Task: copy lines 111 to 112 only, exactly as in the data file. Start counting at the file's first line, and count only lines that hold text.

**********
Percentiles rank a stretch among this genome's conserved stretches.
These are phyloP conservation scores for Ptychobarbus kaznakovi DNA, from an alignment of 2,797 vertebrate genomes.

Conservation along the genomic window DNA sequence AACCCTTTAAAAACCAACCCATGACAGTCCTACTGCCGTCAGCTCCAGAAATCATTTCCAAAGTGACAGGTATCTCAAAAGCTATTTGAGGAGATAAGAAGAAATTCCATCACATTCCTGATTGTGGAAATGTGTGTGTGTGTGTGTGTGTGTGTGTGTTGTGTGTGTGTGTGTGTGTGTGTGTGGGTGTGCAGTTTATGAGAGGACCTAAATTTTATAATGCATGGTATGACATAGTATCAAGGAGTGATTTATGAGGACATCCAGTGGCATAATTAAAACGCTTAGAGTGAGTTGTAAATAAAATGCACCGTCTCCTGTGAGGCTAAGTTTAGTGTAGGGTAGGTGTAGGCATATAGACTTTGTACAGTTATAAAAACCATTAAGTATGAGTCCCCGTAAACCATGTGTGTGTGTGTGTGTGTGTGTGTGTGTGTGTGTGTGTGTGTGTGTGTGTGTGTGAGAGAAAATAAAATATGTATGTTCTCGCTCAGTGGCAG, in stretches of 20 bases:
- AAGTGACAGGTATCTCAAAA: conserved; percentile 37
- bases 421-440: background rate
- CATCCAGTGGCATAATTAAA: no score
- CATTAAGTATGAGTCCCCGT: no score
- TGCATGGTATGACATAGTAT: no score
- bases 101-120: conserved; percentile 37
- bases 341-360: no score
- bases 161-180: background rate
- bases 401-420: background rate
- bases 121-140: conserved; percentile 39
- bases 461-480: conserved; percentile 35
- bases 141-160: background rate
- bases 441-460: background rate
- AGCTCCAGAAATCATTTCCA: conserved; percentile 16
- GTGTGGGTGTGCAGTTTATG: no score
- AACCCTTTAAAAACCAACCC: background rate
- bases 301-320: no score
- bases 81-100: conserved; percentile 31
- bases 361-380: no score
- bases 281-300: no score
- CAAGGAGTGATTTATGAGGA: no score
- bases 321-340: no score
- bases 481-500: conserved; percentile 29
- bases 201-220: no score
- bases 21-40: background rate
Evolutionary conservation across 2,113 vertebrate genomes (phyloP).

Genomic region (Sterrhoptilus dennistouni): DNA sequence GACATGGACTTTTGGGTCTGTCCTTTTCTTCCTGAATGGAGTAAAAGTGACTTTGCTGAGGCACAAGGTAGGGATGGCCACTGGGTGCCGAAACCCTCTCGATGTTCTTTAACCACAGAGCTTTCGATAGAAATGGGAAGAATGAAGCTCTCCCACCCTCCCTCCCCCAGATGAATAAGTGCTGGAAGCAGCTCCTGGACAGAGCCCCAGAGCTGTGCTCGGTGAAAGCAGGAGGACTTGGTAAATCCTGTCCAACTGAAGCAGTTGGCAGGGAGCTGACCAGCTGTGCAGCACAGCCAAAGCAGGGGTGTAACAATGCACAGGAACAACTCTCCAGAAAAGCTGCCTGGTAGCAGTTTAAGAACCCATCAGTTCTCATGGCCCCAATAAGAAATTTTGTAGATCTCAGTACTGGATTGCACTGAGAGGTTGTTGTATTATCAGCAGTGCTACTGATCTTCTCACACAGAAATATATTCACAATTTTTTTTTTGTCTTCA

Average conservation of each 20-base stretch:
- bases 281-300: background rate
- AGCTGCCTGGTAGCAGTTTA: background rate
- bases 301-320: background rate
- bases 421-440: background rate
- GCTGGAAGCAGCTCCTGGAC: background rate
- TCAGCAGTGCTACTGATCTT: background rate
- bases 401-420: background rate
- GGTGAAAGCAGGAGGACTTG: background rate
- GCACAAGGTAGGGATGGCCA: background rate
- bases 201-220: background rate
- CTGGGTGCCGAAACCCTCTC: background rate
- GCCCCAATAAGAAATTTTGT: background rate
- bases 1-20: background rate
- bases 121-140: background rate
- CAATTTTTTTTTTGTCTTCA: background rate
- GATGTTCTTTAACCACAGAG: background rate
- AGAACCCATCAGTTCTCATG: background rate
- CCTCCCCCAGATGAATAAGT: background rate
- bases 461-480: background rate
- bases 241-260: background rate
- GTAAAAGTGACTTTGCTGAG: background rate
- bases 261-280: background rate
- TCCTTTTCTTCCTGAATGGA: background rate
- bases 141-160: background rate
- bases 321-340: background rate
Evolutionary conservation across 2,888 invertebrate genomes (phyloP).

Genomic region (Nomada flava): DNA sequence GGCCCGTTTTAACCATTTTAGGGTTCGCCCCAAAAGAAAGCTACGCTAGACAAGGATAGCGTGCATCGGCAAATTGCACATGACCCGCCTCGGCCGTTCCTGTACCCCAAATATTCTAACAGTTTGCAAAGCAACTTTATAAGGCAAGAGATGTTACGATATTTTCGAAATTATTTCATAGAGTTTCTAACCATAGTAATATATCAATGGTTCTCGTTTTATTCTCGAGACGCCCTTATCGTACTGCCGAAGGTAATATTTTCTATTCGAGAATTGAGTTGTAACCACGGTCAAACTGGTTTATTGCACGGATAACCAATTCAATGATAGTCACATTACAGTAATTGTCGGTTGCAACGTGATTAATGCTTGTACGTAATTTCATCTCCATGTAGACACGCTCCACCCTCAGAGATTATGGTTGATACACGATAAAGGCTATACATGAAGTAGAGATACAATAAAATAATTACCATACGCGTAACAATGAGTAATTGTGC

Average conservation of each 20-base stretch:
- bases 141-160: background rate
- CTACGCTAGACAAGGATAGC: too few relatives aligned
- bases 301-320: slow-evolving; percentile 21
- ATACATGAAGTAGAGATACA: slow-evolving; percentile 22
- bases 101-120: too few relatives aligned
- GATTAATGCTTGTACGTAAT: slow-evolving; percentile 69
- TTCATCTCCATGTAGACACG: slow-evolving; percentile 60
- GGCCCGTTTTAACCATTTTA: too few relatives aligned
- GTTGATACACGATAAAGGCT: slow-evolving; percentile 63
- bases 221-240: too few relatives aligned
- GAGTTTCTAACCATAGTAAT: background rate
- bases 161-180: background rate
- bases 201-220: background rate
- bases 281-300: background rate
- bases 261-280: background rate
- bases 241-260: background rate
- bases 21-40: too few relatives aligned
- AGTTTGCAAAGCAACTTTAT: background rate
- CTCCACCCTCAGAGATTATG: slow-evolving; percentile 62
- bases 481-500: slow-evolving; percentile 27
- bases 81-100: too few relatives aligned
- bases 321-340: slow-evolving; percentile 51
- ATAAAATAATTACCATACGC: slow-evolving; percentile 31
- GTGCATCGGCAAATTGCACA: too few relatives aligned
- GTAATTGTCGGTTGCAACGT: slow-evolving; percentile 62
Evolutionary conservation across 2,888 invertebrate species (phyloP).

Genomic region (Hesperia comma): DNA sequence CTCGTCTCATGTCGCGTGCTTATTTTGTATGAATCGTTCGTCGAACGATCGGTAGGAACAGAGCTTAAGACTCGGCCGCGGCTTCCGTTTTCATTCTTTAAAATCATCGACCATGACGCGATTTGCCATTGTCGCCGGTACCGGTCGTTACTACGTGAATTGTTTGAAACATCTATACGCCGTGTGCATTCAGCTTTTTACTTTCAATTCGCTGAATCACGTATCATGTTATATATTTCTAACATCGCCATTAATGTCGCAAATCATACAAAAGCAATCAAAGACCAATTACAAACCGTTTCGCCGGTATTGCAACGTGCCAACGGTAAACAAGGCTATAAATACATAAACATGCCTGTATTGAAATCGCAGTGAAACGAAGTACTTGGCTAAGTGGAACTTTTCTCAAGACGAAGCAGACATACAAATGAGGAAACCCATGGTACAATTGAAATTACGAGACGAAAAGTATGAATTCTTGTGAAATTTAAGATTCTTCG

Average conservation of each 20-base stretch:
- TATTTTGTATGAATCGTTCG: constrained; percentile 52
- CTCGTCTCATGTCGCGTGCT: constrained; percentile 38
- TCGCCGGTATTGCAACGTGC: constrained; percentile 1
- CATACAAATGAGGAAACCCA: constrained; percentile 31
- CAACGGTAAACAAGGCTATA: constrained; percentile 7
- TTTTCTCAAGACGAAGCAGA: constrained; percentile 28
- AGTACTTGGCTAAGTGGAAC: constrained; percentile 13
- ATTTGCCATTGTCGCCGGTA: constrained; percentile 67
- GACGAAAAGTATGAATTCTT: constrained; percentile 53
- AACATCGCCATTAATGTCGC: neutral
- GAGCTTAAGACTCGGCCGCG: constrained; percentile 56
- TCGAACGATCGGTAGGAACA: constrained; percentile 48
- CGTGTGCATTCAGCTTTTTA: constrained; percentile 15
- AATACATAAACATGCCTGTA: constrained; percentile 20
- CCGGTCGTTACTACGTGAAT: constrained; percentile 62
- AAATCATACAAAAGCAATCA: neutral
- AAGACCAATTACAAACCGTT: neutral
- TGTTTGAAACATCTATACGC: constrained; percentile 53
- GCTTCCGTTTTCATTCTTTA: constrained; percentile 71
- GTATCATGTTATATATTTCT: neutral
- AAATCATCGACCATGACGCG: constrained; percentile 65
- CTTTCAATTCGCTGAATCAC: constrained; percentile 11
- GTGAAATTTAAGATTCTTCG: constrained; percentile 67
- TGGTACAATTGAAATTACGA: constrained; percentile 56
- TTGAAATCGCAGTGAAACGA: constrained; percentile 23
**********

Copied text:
- TGGTACAATTGAAATTACGA: constrained; percentile 56
- TTGAAATCGCAGTGAAACGA: constrained; percentile 23